NHL goalies trying to stay sharp during break

FILE - In this Feb. 10, 2020, file photo, Columbus Blue Jackets goalie Elvis Merzlikins, of Latvia, makes a stop against the Tampa Bay Lightning during an NHL hockey game in Columbus, Ohio. The Blue Jackets have signed rookie goaltender Merzlikins to a two-year contract worth a reported $8 million. The 26-year-old Latvian became a fan favorite while successfully filling in for an injured Joonas Korpisalo in the second half of the season. (AP Photo/Paul Vernon, File) (Copyright 2020 The Associated Press. All rights reserved)

TORONTO, ONT – Vancouver Canucks goalie Jacob Markstrom is using a tennis ball machine as part of his training to stay sharp.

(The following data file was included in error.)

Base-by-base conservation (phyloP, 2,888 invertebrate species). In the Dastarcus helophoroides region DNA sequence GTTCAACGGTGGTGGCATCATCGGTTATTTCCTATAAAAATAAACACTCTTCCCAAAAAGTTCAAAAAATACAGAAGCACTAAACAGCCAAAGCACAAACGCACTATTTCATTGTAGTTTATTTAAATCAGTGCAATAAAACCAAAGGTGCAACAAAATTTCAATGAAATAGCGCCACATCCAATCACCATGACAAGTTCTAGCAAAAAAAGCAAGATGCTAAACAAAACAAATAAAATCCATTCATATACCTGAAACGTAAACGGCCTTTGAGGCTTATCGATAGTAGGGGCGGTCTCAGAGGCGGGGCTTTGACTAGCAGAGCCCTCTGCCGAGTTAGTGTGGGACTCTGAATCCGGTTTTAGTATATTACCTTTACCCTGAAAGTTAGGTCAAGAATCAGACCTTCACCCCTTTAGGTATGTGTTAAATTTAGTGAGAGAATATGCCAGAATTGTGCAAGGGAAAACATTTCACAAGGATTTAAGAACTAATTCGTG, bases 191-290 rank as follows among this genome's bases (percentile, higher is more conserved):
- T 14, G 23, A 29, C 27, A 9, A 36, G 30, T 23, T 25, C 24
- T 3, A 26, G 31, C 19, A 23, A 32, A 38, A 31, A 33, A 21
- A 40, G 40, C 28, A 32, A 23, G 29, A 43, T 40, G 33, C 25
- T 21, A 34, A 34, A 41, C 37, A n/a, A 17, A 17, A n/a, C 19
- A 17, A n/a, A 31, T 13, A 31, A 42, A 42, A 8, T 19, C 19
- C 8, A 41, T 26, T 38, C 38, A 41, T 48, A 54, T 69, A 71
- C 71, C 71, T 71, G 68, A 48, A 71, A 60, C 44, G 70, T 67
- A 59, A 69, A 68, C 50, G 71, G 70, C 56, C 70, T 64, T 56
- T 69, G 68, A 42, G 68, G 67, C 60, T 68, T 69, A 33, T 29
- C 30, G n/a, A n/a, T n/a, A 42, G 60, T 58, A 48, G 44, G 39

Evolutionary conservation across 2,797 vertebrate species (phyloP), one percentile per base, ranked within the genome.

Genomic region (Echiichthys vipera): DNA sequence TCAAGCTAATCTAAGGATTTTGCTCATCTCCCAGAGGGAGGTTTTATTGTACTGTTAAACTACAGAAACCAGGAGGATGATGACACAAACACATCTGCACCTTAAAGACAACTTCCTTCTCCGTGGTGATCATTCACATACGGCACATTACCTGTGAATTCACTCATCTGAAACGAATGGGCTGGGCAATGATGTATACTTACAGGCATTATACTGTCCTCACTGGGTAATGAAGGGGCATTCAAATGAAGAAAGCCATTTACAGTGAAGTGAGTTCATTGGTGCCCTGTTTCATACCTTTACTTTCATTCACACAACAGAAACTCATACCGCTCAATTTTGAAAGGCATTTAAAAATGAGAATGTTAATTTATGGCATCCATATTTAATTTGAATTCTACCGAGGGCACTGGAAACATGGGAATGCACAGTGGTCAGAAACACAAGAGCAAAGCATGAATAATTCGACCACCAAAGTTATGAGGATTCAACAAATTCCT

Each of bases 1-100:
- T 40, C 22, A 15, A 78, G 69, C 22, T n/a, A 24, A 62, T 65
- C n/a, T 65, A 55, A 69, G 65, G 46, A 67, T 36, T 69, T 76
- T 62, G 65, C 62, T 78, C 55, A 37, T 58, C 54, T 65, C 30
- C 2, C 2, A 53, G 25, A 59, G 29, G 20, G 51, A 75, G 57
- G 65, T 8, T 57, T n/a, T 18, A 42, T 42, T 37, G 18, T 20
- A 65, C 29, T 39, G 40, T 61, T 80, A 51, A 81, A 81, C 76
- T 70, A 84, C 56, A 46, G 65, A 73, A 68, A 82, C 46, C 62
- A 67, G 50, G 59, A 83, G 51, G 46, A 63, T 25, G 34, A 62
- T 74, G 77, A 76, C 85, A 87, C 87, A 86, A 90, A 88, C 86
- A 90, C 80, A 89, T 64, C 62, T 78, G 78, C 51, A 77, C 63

Columbus Blue Jackets counterpart Joonas Korpisalo doesn’t have that technology at his disposal during the coronavirus pandemic, so a wall has had to do the trick.

Toronto's Frederik Andersen is self-isolating with teammate and 47-goal man Auston Matthews.

“I have a pretty good shooter here,” Andersen said.

No matter the setup, NHL puck-stoppers are, at least on the surface, at a disadvantage when it comes to maintaining most of their physical skills during the lull since the season was suspended March 12.

Unlike skaters, who might have a net in the driveway or the ability run through a stick-handling drill, goalies are having a hard time mimicking situations that even loosely resemble practice or game situations.

“We’re doing our best and working a lot on hand-eye,” Markstrom said. “Don’t let your eyes fall asleep is a big thing.”

Winnipeg's Connor Hellebuyck said: